2.1 Without doing a linebyline check, it seems to me that the description is sufficient to enable
someone else to implement equivalent code to integrate the model equations.
The ability to run with multiple choices of two input series is more problematic
(without actually writing 6 separate versions (sharing some code) using the principles
described by Wigley 1991).
There does not seem to be enough information to independently implement the model
calibrations. (This is not necessarily a GMD requirement).2.2 The manuals and online information.
(This is based on the contents of the zip file from the zemodo repository).
The manual consists of 3 sections :
* Run a simulation
* Notation
* Equations
2.2a. Manual.pdf
Many aspects are not being displayed, even in the list of variables. My guess is that the pdf has been created
in a form that makes use of external fonts on the author's system, rather than importing the
requisite font descriptions (maybe for math fonts) into the pdf file. The whole of the equation section
fails to display.
2.2b. Manual. md. This is the other way round. The equation section displays as math characters, presumably reproducing what is in the text.
However the Notation section is just an unformatted, unspaced string of ascii characters with occasional
math symbols, presumably those missing from column 1 in the equation section in manual.pdf.2.3 The online files. (From the .zip)
As noted, the "manual" does not describe what is needed to run the model, in particular what input files
are involved? For example what is the role of the .nc (netcdf?) files and the .xlsx files.
How do these relate to the RCMIP standards noted by Nicholls 2020, 2021?Similarly, the comments at the beginning of each python file give no information about what the file is for
and even if is is the main file or a module called by one or more main files.2.4 Role of model.
The authors state that they have identified the need for a new model, citing Nicholls 2020.
This is not obvious from that paper. More detail should be given, being more specific about the
niche that the model is intended to fill and the relation between this paper and earlier work such as
Meinshausen 2009.2.5 Mixed layer pools.
The other referee raised the issue of the meaning and number of the mixed layer pools. This
structure has no physical meaning and simply represents a mathematical transformation
to go from the impulse response function of Joos 1996 to a set of differential equations.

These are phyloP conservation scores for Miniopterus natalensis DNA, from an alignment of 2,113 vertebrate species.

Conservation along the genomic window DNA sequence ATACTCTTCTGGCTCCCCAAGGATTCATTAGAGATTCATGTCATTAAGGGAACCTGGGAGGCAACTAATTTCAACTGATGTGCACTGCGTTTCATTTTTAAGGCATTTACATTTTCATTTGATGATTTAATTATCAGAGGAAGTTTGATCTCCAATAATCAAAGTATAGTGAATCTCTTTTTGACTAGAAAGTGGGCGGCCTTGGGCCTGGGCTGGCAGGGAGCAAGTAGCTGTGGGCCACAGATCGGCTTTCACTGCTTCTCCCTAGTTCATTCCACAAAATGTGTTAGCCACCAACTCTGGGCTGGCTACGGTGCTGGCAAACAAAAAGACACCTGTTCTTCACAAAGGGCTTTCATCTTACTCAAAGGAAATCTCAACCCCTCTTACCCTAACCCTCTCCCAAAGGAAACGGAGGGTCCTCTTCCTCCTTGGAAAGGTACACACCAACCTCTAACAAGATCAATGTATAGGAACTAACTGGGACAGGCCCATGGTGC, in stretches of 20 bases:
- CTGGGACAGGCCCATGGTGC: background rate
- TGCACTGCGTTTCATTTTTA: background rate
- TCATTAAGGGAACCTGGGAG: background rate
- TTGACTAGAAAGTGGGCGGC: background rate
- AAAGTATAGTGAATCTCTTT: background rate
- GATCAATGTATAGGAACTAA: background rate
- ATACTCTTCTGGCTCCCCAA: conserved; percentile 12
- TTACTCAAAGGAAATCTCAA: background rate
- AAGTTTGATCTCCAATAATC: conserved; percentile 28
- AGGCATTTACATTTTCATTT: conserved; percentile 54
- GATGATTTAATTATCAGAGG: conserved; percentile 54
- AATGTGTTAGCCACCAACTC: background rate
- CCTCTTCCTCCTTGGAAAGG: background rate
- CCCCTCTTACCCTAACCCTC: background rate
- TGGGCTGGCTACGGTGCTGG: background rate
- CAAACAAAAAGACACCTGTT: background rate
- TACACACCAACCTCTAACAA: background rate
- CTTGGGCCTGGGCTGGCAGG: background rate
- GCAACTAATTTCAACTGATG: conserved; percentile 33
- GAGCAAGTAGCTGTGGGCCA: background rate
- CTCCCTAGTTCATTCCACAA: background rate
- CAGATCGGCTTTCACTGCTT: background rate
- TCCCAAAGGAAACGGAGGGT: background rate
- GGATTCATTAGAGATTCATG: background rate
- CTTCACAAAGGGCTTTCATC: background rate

This is presumably a wellknown transformation, although I first became aware of it through
Wigley 1991. The number of pools derives from the number of exponentials in the impulse
response function. An approach (derived from electrical engineering) for deriving lower order
approximations is given in my recent paper Enting 2022.The structure has the 5 pools operating in parallel. Writing the equations in matrix vector form
as dx/dt = A x + b.f, where f is the input, it should be possible to take linear combinations
(applied to both rows and columns of A) such that only one element of b is zero,
and maybe even end up with A in the tridiagonal form representing pools in series.2.6 Calibration
At one point is is noted that the philosophy that priors are defined by the more complex earth system models,
with posterior values determined by applying observations as constraints. If this is true throughout,
it should be stated in both the abstract and the introduction. Of course, this sort of Bayesian
calibration is vulnerable to the likelihood that such priors will be drawing on some of the
same information as the constraint data.An extra sentence on the PyMC3 operation would be helpful.
2.7 Input time series.
It is unclear what happens to the two input time series (which would seem to be needed at all times) as
as the calibration adjusts the 6 parameters that characterise these series.3 TECHNICAL CORRECTIONS
Line 296. Cross reference not working.
Line 440. to be > from being
Line 549 stricken > struck
Caption for table A1 notes an indicator of prognostic variables. This does not seem to be used.
I have not made any attempt to check against the guideline that papers should use either US or UK English, but not mix them.
4. REFERENCES
Enting 2022
@article{enting22,
author = {I. G. Enting},
title = {{R}esponse function analysis of carbon dioxide and climate using the
{P}ad\'e{L}aplace technique},
journal = {AIMS Geoscience},
volume= 8,
pages = {346365},i
doi = {10.3943/geosci.2022020},
year = 2022
}Joos 1996
@article{joos96e,
title={An efficient and accurate representation of complex oceanic and
biospheric models of anthropogenic carbon uptake},
author={Joos, F. and Bruno, M. and Fink, R. and Siegenthaler, U. and Stocker,
T. F. and Le Qu\'er\'e, C. and Sarmiento, J. L.},
journal={Tellus B},
volume={48},
number={3},
pages={397417},
year={1996},
publisher={Wiley Online Library}
}Meinshausen 2009
TY  JOUR AU  Meinshausen, Malte AU  Meinshausen, Nicolai AU  Hare, William AU  Raper, Sarah C. B. AU  Frieler, Katja AU  Knutti, Reto AU  Frame, David J. AU  Allen, Myles R. PY  2009 DA  2009/04/01 TI  Greenhousegas emission targets for limiting global warming to 2 °C JO  Nature SP  1158 EP  1162 VL  458 IS  7242 AB SN  14764687 UR  https://doi.org/10.1038/nature08017 DO  10.1038/nature08017 ID Nicholls 2020
@Article{gmd1351752020,
AUTHOR = {Nicholls, Z. R. J. and Meinshausen, M. and Lewis, J. and Gieseke, R. and Dommenget, D. and Dorheim, K. and Fan, C.S. and Fuglestvedt, J. S. and Gasser, T. and Gol\"uke, U. and Goodwin, P. and Hartin, C. and Hope, A. P. and Kriegler, E. and Leach, N. J. and Marchegiani, D. and McBride, L. A. and Quilcaille, Y. and Rogelj, J. and Salawitch, R. J. and Samset, B. H. and Sandstad, M. and Shiklomanov, A. N. and Skeie, R. B. and Smith, C. J. and Smith, S. and Tanaka, K. and Tsutsui, J. and Xie, Z.},